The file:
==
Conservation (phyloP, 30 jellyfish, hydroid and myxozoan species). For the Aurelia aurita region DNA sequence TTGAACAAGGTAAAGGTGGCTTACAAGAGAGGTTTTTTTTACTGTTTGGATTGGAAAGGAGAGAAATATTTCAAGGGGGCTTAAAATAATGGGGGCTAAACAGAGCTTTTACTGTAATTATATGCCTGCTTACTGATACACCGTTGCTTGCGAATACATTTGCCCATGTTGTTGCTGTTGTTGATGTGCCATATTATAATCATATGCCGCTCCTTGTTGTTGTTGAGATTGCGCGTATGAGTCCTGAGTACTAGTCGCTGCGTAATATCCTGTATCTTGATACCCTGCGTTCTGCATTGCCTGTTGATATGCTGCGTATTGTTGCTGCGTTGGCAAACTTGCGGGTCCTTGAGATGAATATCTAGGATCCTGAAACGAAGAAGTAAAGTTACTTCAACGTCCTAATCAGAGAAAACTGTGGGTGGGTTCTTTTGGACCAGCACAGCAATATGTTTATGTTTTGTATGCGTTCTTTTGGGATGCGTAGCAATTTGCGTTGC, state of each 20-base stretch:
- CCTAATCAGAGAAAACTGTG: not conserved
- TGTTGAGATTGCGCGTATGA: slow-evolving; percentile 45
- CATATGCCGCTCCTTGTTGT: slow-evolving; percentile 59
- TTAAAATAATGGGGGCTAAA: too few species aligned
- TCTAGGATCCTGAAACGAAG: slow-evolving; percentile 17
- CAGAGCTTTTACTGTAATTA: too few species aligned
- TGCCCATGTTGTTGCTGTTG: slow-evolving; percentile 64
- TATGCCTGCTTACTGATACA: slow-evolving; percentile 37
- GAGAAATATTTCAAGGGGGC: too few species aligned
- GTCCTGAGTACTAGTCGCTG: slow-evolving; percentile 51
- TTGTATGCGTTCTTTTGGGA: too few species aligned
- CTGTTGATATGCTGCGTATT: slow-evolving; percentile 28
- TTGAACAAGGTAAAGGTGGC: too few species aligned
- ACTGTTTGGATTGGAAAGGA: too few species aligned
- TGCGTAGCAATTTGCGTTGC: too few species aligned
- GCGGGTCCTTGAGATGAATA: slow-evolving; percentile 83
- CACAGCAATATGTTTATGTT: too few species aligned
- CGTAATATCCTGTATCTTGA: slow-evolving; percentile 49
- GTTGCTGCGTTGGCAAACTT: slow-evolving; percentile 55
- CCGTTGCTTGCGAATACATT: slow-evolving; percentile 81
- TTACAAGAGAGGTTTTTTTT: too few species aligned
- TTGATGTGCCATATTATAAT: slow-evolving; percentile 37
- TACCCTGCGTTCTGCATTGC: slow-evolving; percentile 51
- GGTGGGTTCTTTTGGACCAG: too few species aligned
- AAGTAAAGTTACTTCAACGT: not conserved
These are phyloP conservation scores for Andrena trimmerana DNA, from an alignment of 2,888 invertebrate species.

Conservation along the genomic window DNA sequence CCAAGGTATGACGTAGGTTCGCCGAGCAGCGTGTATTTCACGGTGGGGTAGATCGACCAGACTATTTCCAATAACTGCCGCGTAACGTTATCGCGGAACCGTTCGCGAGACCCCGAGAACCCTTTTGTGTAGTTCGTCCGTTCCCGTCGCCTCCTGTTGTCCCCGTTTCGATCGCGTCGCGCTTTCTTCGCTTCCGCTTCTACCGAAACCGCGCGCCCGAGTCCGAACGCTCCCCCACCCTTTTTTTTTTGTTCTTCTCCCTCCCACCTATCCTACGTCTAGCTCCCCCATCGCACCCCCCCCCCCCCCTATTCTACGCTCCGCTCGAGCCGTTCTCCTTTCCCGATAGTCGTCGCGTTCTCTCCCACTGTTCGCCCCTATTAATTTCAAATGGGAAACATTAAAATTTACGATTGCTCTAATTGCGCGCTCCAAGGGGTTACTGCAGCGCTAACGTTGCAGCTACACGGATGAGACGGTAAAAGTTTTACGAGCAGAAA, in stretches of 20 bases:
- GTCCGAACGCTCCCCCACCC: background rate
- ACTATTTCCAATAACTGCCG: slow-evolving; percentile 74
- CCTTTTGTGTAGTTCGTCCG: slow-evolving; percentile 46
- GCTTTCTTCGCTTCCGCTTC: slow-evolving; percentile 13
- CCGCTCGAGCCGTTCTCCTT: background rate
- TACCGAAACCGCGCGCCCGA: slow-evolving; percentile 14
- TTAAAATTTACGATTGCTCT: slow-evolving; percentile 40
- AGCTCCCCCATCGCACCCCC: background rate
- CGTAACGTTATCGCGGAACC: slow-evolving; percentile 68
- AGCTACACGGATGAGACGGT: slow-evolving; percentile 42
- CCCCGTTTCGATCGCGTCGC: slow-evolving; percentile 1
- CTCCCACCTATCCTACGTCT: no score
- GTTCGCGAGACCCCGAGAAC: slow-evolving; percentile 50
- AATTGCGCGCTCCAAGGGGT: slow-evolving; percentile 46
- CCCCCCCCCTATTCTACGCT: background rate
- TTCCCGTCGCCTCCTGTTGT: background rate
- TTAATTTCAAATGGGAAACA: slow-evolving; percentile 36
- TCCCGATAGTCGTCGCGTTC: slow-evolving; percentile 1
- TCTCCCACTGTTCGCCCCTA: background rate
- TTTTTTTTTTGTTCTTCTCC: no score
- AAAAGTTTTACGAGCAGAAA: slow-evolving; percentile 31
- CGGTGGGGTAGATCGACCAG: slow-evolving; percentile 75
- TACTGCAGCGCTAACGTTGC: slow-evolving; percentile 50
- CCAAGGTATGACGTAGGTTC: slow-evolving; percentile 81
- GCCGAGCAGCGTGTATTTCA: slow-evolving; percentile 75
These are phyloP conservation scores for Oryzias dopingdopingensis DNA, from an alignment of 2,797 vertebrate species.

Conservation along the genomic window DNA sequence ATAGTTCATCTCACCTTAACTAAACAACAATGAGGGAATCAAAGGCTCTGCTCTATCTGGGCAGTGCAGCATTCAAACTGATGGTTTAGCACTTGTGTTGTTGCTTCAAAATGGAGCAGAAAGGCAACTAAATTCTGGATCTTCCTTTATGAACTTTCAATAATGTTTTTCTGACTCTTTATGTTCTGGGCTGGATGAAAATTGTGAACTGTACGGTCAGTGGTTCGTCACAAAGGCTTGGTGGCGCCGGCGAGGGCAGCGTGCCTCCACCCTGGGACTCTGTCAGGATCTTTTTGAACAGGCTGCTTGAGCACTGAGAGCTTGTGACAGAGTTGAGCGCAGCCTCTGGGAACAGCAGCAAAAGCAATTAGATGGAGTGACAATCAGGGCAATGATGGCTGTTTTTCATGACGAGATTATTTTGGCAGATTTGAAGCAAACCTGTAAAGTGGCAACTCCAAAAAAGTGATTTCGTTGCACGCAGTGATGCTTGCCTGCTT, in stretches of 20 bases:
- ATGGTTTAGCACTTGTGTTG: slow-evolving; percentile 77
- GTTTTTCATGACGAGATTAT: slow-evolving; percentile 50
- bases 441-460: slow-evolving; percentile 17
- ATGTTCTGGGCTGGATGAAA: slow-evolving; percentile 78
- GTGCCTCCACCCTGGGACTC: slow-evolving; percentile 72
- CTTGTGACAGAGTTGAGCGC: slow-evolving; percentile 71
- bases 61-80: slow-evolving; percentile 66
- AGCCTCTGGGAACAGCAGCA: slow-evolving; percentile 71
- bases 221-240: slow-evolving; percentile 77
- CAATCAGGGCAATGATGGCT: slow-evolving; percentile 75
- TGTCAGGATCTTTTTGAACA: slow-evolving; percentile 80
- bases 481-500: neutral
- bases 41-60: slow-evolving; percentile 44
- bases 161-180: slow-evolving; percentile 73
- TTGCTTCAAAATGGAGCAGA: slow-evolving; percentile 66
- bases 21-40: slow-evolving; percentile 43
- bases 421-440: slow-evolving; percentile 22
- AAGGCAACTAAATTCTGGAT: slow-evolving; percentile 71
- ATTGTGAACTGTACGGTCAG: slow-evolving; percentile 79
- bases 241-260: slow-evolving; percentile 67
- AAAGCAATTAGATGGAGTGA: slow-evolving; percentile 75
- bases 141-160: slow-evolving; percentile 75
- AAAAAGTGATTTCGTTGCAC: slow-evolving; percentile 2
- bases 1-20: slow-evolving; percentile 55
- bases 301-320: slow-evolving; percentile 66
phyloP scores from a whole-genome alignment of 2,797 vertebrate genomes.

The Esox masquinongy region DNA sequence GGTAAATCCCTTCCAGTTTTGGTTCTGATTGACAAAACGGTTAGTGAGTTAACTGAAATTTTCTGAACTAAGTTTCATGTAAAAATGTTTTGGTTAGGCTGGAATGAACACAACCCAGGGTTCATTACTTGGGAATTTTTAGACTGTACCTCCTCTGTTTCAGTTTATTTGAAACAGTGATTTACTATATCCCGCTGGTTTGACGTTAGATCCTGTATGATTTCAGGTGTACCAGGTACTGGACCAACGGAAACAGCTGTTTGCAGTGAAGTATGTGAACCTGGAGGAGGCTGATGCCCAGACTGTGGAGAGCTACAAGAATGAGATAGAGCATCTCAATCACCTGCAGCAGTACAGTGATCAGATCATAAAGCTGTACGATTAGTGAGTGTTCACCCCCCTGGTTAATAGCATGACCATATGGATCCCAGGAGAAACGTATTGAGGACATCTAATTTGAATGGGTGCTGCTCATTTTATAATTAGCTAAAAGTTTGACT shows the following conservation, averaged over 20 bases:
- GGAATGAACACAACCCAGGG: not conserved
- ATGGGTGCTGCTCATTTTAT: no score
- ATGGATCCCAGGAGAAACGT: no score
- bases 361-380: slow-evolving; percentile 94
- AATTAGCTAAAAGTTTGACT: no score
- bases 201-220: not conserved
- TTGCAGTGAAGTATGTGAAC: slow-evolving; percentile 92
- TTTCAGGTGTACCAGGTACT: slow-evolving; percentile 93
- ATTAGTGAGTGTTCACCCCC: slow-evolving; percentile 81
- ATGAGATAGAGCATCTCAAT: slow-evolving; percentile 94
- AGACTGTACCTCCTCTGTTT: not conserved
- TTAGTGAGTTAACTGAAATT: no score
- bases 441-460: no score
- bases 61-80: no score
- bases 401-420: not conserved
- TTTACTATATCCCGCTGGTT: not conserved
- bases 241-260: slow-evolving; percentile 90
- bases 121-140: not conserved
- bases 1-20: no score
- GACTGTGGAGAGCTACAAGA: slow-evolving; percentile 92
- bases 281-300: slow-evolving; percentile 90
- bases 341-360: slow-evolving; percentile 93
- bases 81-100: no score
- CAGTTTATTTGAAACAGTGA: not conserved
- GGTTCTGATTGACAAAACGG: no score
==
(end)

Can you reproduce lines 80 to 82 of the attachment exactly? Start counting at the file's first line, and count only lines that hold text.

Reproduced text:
- bases 301-320: slow-evolving; percentile 66
phyloP scores from a whole-genome alignment of 2,797 vertebrate genomes.

The Esox masquinongy region DNA sequence GGTAAATCCCTTCCAGTTTTGGTTCTGATTGACAAAACGGTTAGTGAGTTAACTGAAATTTTCTGAACTAAGTTTCATGTAAAAATGTTTTGGTTAGGCTGGAATGAACACAACCCAGGGTTCATTACTTGGGAATTTTTAGACTGTACCTCCTCTGTTTCAGTTTATTTGAAACAGTGATTTACTATATCCCGCTGGTTTGACGTTAGATCCTGTATGATTTCAGGTGTACCAGGTACTGGACCAACGGAAACAGCTGTTTGCAGTGAAGTATGTGAACCTGGAGGAGGCTGATGCCCAGACTGTGGAGAGCTACAAGAATGAGATAGAGCATCTCAATCACCTGCAGCAGTACAGTGATCAGATCATAAAGCTGTACGATTAGTGAGTGTTCACCCCCCTGGTTAATAGCATGACCATATGGATCCCAGGAGAAACGTATTGAGGACATCTAATTTGAATGGGTGCTGCTCATTTTATAATTAGCTAAAAGTTTGACT shows the following conservation, averaged over 20 bases: